The Artificer Returns In February, we presented a revised version of a new character class: the artificer, a master of magical invention. Today we return to that class, now with even more content! Here’s what’s been...
This regular column is for Dungeon Masters who like to build worlds and campaigns as much as I do. Here I share my experiences as a DM through the lens of Iomandra, my Dungeons & Dragons campaign world. Even though the campaign uses the 4th Edition rules, the topics covered here often transcend editions. Hopefully this series of articles will give you inspiration, ideas, and awesome new ways to menace your players in your home campaigns.
WEDNESDAY NIGHT Act One. The heroes search for their elusive enemy, Sea King Senestrago, on the island of Whitestag, where the evil merchant has gone to ground after losing most of his fleet in a daring bid to wipe out several of his rivals. The heroes believe that Senestrago might be holed up in a warehouse belonging to the widow of a deceased trader who secretly worked for Senestrago. A search of the warehouse turns up no signs of their quarry but yields two clues: a barrel of sea salt concealing the mummified corpse of the widow's dead husband, and a wooden holy symbol of Melora lying nearby. The heroes try to question the widow at her estate, but she's gone horseback riding, and her household servants have no clue when she'll be back. It occurs to the heroes that she might be meeting with a secret lover, namely Senestrago. Searching the desk in the widow's parlor, they find scrolls indicating that large donations were made in her husband's name to three local churches (dedicated to Erathis, Melora, and Pelor, respectively).
Act Two. Divin, the party's half-elf cleric of Melora (played by Curt Gould), doesn't know what to make of the wooden holy symbol found at the warehouse. An eladrin seer offers a cryptic clue: A lightning strike points the way, but beware the unfaithful. The heroes check out the church of Melora first and notice that the church's steeple is scarred by fire and partially collapsed, as though it was recently struck by lightning. The heroes approach with caution. The resident priest, Davian Smyte, claims the steeple was damaged in a storm, but it doesn't take Divin long to realize the priest is a charlatan. It's also clear that the party has found Senestrago's secret lair. "Father" Smyte leads a small gang of halfling assassins disguised as altar boys and a trio of human thugs posing as gravediggers. A fight ensues, and the good guys prevail. Not only thatthe heroes discover a secret staircase in the church that connects to a hidden sea cave. But still no sign of Senestrago!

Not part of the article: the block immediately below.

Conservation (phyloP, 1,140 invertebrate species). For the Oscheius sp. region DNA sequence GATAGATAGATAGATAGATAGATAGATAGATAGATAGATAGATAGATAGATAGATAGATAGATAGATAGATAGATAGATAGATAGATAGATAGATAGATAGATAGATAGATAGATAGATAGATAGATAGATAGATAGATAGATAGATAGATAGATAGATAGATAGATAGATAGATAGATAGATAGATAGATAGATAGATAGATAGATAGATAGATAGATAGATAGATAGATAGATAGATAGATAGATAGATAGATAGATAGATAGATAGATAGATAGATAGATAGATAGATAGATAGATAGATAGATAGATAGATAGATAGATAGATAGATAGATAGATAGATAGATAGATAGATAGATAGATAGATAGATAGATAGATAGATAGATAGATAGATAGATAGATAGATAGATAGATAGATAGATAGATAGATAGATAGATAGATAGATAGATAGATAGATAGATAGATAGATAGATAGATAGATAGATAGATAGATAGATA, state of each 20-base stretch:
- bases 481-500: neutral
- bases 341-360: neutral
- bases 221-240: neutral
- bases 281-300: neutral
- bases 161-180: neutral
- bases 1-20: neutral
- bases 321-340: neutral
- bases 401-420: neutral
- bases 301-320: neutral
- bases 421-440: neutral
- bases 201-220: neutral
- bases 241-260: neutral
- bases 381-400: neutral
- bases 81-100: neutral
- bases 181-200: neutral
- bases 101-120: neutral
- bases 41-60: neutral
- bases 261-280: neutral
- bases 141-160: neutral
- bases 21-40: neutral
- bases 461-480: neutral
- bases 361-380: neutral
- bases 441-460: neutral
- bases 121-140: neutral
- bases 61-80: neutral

Act Three. The heroes interrogate captives, hoping to learn some clue to Senestrago's whereabouts. The gods smile on them as they see two figures approaching on horseback, galloping toward the church. One of them appears to be Senestrago, the other a dragonborn bodyguard. The heroes set an ambush, but Senestrago realizes something is amiss and tries to flee. With the aid of various epic-level powers, the party manages to thwart Senestrago's escape and quickly slay him. Much to their surprise, the dead Sea King transforms into a dragonborn before their eyes. Could it be that Senestrago was a dragonborn all along? Not likely. Based on other events happening in the campaign, the characters conclude that the Dragovar Empire's imperial spy agency replaced Senestrago with one of their own to sow discord among the Sea Kings and shatter their tenuous alliance. But is the real Senestrago alive or dead? The plot thickens . . .